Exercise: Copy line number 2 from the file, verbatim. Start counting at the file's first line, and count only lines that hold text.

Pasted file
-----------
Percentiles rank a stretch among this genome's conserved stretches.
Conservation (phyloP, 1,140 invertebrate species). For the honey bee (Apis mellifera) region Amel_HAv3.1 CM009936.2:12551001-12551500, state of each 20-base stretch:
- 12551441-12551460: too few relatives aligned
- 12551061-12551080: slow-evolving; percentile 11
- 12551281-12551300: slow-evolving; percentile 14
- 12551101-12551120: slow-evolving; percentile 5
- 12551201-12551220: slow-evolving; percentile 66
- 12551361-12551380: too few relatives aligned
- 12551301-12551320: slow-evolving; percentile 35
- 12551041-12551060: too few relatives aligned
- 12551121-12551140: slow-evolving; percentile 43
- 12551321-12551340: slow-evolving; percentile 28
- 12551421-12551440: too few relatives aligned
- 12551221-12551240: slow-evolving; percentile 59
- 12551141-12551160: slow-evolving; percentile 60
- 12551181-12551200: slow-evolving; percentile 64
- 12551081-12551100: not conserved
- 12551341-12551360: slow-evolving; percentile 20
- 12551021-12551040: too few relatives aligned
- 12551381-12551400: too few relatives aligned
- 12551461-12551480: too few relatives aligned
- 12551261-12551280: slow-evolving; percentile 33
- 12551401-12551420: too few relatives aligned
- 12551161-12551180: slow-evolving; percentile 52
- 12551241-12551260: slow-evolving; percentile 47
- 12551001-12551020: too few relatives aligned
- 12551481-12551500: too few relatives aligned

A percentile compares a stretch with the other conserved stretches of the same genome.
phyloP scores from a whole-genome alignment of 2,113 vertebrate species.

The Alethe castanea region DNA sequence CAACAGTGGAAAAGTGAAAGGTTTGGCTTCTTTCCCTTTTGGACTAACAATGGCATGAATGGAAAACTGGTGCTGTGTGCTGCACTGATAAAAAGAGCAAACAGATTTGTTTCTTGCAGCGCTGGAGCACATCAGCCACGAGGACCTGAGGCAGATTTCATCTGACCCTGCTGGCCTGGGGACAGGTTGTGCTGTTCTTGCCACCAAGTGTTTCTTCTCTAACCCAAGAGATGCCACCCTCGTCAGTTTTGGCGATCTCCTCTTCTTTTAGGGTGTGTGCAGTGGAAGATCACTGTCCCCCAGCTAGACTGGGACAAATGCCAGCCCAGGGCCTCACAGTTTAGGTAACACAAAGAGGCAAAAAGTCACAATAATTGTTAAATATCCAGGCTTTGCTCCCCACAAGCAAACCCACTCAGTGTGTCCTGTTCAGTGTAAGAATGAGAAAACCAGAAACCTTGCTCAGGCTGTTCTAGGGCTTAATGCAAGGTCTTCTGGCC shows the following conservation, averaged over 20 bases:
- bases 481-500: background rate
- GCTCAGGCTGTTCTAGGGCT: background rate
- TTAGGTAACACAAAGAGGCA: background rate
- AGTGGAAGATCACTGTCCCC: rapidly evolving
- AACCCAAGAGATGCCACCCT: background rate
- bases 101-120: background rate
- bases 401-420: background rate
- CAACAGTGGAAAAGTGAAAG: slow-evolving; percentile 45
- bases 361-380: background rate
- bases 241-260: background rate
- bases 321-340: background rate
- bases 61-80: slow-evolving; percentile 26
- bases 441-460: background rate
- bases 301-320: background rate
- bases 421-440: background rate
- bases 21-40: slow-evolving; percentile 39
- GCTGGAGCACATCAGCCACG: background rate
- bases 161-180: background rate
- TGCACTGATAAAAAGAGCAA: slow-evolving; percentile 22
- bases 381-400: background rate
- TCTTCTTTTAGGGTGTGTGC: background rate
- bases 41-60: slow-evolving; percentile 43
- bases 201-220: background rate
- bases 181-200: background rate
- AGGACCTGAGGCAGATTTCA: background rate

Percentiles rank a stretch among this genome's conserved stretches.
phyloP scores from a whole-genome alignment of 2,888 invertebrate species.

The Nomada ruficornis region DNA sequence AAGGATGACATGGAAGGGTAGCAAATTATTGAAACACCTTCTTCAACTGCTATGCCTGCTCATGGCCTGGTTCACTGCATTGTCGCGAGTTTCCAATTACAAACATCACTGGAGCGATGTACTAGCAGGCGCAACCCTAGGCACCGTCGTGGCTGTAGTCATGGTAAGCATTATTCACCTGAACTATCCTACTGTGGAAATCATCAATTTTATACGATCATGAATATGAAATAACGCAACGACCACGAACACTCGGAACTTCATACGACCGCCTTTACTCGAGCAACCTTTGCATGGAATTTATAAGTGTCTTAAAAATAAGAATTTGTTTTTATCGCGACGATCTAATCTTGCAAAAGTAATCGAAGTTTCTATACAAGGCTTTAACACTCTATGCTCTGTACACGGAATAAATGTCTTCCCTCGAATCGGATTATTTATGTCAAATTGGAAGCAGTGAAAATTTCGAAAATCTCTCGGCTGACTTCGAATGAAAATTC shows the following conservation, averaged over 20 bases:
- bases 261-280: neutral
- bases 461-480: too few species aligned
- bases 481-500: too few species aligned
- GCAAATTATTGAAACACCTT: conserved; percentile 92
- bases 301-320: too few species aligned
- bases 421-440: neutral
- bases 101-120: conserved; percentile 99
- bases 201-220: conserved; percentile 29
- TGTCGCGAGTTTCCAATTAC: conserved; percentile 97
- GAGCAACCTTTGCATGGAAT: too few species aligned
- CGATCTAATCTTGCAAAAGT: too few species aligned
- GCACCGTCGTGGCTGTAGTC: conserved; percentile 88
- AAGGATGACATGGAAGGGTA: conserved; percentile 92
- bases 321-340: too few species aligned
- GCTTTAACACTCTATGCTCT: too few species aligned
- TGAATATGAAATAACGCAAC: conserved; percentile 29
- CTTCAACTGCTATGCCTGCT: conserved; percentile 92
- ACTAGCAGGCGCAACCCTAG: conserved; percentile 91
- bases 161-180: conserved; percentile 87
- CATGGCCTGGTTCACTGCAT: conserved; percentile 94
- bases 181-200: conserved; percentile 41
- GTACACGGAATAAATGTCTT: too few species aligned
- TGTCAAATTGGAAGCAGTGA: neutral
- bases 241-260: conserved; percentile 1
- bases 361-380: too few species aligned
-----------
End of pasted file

Conservation (phyloP, 1,140 invertebrate species). For the honey bee (Apis mellifera) region Amel_HAv3.1 CM009936.2:12551001-12551500, state of each 20-base stretch: